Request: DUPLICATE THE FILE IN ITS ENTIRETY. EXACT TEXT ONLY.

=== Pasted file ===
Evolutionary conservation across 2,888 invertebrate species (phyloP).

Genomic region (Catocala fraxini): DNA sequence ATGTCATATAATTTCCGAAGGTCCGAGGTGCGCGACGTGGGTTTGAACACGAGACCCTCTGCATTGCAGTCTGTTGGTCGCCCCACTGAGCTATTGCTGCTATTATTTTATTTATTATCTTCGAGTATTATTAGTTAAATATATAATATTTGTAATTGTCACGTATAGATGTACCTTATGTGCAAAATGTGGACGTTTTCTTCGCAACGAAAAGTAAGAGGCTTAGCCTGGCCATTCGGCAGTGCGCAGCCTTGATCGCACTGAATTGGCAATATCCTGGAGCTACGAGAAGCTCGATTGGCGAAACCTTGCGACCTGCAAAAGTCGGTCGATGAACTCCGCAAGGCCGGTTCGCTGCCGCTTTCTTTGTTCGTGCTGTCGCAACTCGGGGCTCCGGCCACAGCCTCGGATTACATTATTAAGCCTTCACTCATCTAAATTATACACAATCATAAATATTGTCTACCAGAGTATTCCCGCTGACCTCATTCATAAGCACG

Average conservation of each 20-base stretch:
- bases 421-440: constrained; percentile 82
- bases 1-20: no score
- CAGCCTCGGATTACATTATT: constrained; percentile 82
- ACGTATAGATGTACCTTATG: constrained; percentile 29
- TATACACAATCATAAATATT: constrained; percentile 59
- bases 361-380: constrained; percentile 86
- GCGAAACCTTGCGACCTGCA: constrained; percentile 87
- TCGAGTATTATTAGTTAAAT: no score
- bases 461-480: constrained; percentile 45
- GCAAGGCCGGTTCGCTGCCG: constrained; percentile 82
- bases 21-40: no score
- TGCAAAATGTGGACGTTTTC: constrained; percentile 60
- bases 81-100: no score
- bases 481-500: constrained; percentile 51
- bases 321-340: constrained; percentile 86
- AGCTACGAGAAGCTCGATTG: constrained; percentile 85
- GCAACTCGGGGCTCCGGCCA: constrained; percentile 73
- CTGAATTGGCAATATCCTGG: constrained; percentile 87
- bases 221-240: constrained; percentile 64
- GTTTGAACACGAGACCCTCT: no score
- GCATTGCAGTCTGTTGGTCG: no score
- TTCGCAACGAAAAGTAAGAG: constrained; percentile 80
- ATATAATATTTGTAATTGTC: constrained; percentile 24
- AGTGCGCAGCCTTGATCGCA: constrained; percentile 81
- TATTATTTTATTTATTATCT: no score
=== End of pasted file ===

Evolutionary conservation across 2,888 invertebrate species (phyloP).

Genomic region (Catocala fraxini): DNA sequence ATGTCATATAATTTCCGAAGGTCCGAGGTGCGCGACGTGGGTTTGAACACGAGACCCTCTGCATTGCAGTCTGTTGGTCGCCCCACTGAGCTATTGCTGCTATTATTTTATTTATTATCTTCGAGTATTATTAGTTAAATATATAATATTTGTAATTGTCACGTATAGATGTACCTTATGTGCAAAATGTGGACGTTTTCTTCGCAACGAAAAGTAAGAGGCTTAGCCTGGCCATTCGGCAGTGCGCAGCCTTGATCGCACTGAATTGGCAATATCCTGGAGCTACGAGAAGCTCGATTGGCGAAACCTTGCGACCTGCAAAAGTCGGTCGATGAACTCCGCAAGGCCGGTTCGCTGCCGCTTTCTTTGTTCGTGCTGTCGCAACTCGGGGCTCCGGCCACAGCCTCGGATTACATTATTAAGCCTTCACTCATCTAAATTATACACAATCATAAATATTGTCTACCAGAGTATTCCCGCTGACCTCATTCATAAGCACG

Average conservation of each 20-base stretch:
- bases 421-440: constrained; percentile 82
- bases 1-20: no score
- CAGCCTCGGATTACATTATT: constrained; percentile 82
- ACGTATAGATGTACCTTATG: constrained; percentile 29
- TATACACAATCATAAATATT: constrained; percentile 59
- bases 361-380: constrained; percentile 86
- GCGAAACCTTGCGACCTGCA: constrained; percentile 87
- TCGAGTATTATTAGTTAAAT: no score
- bases 461-480: constrained; percentile 45
- GCAAGGCCGGTTCGCTGCCG: constrained; percentile 82
- bases 21-40: no score
- TGCAAAATGTGGACGTTTTC: constrained; percentile 60
- bases 81-100: no score
- bases 481-500: constrained; percentile 51
- bases 321-340: constrained; percentile 86
- AGCTACGAGAAGCTCGATTG: constrained; percentile 85
- GCAACTCGGGGCTCCGGCCA: constrained; percentile 73
- CTGAATTGGCAATATCCTGG: constrained; percentile 87
- bases 221-240: constrained; percentile 64
- GTTTGAACACGAGACCCTCT: no score
- GCATTGCAGTCTGTTGGTCG: no score
- TTCGCAACGAAAAGTAAGAG: constrained; percentile 80
- ATATAATATTTGTAATTGTC: constrained; percentile 24
- AGTGCGCAGCCTTGATCGCA: constrained; percentile 81
- TATTATTTTATTTATTATCT: no score